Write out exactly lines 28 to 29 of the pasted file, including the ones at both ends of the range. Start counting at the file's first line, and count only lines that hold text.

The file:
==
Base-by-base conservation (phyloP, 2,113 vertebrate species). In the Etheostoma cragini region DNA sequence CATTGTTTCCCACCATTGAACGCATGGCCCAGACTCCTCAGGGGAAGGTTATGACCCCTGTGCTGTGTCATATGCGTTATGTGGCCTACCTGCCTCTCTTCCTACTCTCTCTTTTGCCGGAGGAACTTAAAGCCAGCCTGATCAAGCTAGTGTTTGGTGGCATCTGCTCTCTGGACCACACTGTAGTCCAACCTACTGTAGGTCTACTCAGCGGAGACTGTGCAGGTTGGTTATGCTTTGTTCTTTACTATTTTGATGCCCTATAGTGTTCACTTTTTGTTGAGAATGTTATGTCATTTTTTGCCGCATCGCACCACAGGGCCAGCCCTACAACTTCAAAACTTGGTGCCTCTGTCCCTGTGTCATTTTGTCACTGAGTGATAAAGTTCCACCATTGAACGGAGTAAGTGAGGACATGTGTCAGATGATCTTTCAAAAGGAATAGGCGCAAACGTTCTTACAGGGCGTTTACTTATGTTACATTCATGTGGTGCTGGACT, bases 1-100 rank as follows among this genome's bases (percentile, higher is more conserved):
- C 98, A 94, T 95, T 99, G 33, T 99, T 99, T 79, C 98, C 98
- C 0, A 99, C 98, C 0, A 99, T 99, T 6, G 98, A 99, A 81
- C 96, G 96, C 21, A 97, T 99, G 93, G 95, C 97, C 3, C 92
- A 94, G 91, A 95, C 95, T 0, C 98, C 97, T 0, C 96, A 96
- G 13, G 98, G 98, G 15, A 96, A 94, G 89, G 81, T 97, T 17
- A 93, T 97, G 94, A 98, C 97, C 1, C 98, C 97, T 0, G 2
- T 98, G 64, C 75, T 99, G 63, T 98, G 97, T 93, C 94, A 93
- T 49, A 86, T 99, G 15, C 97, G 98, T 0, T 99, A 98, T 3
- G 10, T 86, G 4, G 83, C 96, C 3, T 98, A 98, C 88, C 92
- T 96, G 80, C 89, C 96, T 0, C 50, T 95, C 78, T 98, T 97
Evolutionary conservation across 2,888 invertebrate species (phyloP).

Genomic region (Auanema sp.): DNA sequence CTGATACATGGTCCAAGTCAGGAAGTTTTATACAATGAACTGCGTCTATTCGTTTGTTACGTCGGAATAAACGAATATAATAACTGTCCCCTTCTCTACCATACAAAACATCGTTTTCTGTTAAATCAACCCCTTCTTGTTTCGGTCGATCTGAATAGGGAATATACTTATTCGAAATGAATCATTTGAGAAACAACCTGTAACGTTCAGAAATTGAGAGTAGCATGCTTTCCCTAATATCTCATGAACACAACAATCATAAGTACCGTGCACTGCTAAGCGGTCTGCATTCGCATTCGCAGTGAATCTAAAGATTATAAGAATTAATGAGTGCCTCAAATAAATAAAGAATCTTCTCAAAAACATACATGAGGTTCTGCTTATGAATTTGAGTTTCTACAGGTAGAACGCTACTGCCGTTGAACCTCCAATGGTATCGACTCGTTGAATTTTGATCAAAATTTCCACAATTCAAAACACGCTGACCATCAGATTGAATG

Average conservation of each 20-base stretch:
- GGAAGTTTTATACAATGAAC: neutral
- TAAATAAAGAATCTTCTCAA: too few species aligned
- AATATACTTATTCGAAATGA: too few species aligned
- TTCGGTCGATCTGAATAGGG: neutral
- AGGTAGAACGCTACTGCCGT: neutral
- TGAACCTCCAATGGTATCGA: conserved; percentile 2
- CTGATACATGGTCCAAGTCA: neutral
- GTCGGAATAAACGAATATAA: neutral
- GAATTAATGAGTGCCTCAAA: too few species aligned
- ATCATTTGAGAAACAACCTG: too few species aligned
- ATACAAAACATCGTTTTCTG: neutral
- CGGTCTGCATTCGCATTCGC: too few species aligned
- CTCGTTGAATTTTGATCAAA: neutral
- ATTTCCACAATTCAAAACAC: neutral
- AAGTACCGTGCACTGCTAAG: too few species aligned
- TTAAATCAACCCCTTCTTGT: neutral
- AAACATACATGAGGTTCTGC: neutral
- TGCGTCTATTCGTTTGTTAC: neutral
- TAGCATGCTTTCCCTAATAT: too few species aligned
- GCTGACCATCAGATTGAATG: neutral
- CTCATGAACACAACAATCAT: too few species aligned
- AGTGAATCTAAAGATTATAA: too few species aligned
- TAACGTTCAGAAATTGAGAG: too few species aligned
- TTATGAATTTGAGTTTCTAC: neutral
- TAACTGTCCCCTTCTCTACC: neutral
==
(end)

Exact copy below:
- ATTTCCACAATTCAAAACAC: neutral
- AAGTACCGTGCACTGCTAAG: too few species aligned